US 20070175330 A1
The present invention relates to a refrigerator having a cabinet forming a fresh food storage compartment and a freezer compartment, at least one door for opening and closing the cabinet, and an adsorbing device containing a desiccant material for collecting moisture from air inside the cabinet, wherein the adsorbing device is mounted inside the cabinet.
1. A refrigerator comprising:
a cabinet forming a fresh food storage compartment and a freezer compartment;
at least one door for opening and closing the cabinet; and
an adsorbing device containing a desiccant material for collecting moisture from air inside the cabinet,
wherein the adsorbing device is mounted inside the cabinet.
2. The refrigerator of
3. The refrigerator of
4. The refrigerator of
5. The refrigerator of
6. The refrigerator of
7. The refrigerator of
8. The refrigerator of
9. The refrigerator of
10. The refrigerator of
11. The refrigerator of
12. The refrigerator of
13. The refrigerator of
14. The refrigerator of
15. The refrigerator of
16. An adsorbing device comprising:
an enclosure; and
a desiccant material,
wherein the adsorbing device is mounted within a refrigerator and the desiccant material adsorbs moisture from air inside the refrigerator.
17. The adsorbing device of
18. A method of defrosting an evaporator in a refrigerator having a food storage compartment and an adsorbing device by adsorbing moisture from air inside the food storage compartment.
19. The method of
20. The method of
removing the adsorbing device;
regenerating the device; and
returning the device to the refrigerator.
1. Field of the Invention
The present invention relates to a refrigerator comprising a cabinet forming a food storage space and a door for opening and closing the space.
2. Description of the Related Art
It is well known that direct cooled freezers present the problem of manual defrosting of evaporators, due to the frost build-up during normal operation of the direct cooled freezer.
Manual defrosting of direct cooled freezers can be very time consuming for users. A user must remove all of the frozen goods from the freezer and manually initiate the defrosting routines. This causes the user to schedule this activity carefully in advance, to avoid spoiling the frozen goods during the defrost operation.
The most prevalent alternative technique to manually defrost is related to hot gas defrosting of a freezer evaporator, which allows quick defrosting by hot gas circulation which melts the frost layer. However, this is not an easy operation since the user still must remove all of the frozen goods from the freezer, then make the frost layer melt by the hot gas defrosting, and finally put the goods back in the freezer before they thaw. Another technology is the no-frost refrigerator/freezer where the cold surfaces of the evaporator are located outside of the freezer cavity in a separate space, and cold air is forced by a fan to flow over the evaporator. In this way, the frost layer can be melted using an electric heater and defrost water is discharged out of the compartment by a drain pipe. This technology provides automatic defrosting but consumes more energy.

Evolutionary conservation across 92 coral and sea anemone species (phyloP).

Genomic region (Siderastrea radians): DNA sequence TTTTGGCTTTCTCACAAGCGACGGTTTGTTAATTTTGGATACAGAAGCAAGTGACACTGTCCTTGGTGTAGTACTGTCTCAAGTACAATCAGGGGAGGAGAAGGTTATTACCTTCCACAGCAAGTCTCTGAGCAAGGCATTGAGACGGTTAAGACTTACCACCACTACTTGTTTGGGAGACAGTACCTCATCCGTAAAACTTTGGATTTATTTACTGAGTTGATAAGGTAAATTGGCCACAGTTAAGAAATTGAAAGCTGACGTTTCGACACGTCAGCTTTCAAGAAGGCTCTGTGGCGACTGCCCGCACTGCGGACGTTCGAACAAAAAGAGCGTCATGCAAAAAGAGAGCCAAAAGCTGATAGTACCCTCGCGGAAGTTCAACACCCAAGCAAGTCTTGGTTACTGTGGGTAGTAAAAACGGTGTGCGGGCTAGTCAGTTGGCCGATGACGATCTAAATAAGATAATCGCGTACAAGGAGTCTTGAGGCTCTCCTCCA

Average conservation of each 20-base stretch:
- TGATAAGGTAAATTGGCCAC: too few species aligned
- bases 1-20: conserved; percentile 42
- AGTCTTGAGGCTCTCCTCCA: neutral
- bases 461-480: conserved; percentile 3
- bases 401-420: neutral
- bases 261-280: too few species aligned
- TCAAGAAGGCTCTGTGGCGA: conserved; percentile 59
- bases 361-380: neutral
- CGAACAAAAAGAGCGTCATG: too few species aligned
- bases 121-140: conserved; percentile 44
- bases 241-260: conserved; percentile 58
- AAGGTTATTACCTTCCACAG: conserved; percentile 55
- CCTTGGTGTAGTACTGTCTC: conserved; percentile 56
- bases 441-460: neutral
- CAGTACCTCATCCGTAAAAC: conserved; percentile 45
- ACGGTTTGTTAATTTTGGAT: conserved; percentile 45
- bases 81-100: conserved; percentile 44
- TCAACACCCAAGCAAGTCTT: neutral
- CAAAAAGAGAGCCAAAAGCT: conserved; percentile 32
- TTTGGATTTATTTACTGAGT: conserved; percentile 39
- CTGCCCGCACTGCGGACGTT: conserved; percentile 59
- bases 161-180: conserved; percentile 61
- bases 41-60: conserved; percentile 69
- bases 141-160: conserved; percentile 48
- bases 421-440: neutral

The automatic defrosting offered by the no-frost freezers has additional disadvantages, such as reduced volume available for the frozen goods. Also, the no-frost freezers draw moisture from the frozen goods, so the user must wrap the goods in plastic or store the goods in boxes to prevent dehydration. Moreover, no-frost freezers are costly and less energy efficient.
Thus, an improvement over the prior art would be to improve defrosting of direct cooled freezers without the disadvantages of present manual defrosting or the disadvantages of automatic defrosting of no-frost freezers.
Accordingly, the present invention is directed to a refrigerator having an adsorbing device to improve the defrosting process.
One embodiment of the invention is a refrigerator having a cabinet forming a fresh food storage compartment and a freezer compartment, at least one door for opening and closing the cabinet, and an adsorbing device containing a desiccant material for collecting moisture from air inside the cabinet, wherein the adsorbing device is mounted inside the cabinet.
The adsorbing device may be mounted inside the food storage compartment. Additionally, it may be box-shaped and have inlet and outlet apertures to allow passage of air. The adsorbing device may comprise an enclosure having a plurality of openings. The desiccant material may include at least one of the following: silica gel, clay, zeolites, or mixtures thereof.
The adsorbing device may be mounted on the door and connected to external ambient air through an opening in the door. Additionally, the refrigerator may further comprise a valve at the opening of the door to control flow of air through the adsorbing device.
The refrigerator may further comprise a freezer compartment and evaporator. In this embodiment, the adsorbing device may be mounted on the door and connected to external ambient air through a first opening and to the freezer compartment through a second opening. Alternatively, the adsorbing device may be placed in contact with the evaporator using a removable support system. Alternatively, the adsorbing device may be placed at the bottom of the freezer compartment.
The refrigerator may further include a mullion separating the food storage space into two cavities, wherein the adsorbing device is placed in the mullion.
The adsorbing device may be removably mounted to the refrigerator.
Another embodiment of the invention is an adsorbing device including an enclosure and a desiccant material, wherein the adsorbing device is mounted within a refrigerator and the desiccant material adsorbs moisture from air inside the refrigerator.
The enclosure may be box-shaped and may have openings to allow passage of air through the desiccant material.
The invention further includes a method of defrosting an evaporator in a refrigerator having a food storage compartment and an adsorbing device by adsorbing moisture from air inside the food storage compartment.